Dr. Michel de Nostradame

Epidemics are not unprecedented in Europe as the British government insisted at the beginning of the Coronavirus pandemic. There are many instances to contradict their assertion, but I choose to explore an example of the bubonic plague.

Throughout the 1500s Le Charbon swept through Southern France incubated by poor sanitation, rodent infestation, and bad food hygiene. Cities were sewers inviting the plague every year with the spring. Medical science was in the Dark Ages. Remedies included blood-letting (to release bad blood), smothering (overheating the patient hoping to break the fever), stifling (no air in or out – chimneys blocked up, windows and even doorways bricked up). Washing was considered a sin because the Blood of Christ should provide protection enough if the victim truly believed. Survival rates were virtually nil.

A recently qualified doctor by the name of Michel de Nostradame had other ideas about infection control and treatment of the disease. In the field of medicine, he was a true visionary. He was almost alone in the understanding of germs and their role in spreading infection as well as the importance of sanitation.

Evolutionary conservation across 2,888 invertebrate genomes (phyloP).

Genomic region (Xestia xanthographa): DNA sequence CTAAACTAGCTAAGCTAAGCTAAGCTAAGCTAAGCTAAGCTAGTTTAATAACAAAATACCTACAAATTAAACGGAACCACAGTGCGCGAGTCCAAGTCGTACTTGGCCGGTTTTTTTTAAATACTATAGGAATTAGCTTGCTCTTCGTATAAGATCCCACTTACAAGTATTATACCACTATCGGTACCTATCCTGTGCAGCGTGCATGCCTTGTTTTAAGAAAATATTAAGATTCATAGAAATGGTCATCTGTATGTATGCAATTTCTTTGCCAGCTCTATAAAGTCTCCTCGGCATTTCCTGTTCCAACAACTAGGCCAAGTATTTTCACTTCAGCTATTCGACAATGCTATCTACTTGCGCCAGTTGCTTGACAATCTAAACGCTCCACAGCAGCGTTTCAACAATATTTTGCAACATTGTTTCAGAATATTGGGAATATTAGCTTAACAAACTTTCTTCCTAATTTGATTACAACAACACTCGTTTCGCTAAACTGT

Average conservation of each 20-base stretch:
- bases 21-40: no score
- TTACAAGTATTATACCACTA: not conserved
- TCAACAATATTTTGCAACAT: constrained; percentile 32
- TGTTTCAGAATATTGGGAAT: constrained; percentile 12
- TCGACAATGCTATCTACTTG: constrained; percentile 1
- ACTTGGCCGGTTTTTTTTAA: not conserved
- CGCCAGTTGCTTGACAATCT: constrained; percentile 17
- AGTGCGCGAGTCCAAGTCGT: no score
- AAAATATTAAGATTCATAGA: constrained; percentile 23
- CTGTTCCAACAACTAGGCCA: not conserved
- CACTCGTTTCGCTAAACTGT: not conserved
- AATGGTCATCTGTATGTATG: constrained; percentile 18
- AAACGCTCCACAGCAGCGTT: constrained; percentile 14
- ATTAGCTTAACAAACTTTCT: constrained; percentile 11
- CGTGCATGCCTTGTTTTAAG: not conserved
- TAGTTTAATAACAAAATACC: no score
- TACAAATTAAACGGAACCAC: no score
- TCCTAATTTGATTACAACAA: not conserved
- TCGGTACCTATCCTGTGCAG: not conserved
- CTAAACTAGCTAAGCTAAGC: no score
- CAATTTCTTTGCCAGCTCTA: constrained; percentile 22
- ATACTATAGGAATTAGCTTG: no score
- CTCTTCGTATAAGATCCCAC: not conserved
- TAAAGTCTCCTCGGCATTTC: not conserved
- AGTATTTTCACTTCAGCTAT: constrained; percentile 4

When called to a stricken city, he would immediately order the corpses to be removed and burned and the streets to be thoroughly cleaned. He insisted upon all households remaining within their own environments (social distancing) and all clothes, bed linen and draperies to be boiled. Windows and doors were always to stay open for increased ventilation. Drinking water was boiled and a diet, low in animal fats and high in vegetable vitamins and minerals, was prescribed. He also developed a herbal pharmaceutical, high in vitamin C (not that he knew it would one day be referred to as vitamin C), administered to the patient in high volumes.

He saved the lives of many thousands of people throughout France but, sadly, whilst he was away, his beloved wife and two children died of the plague.

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© Rivenrod 2020

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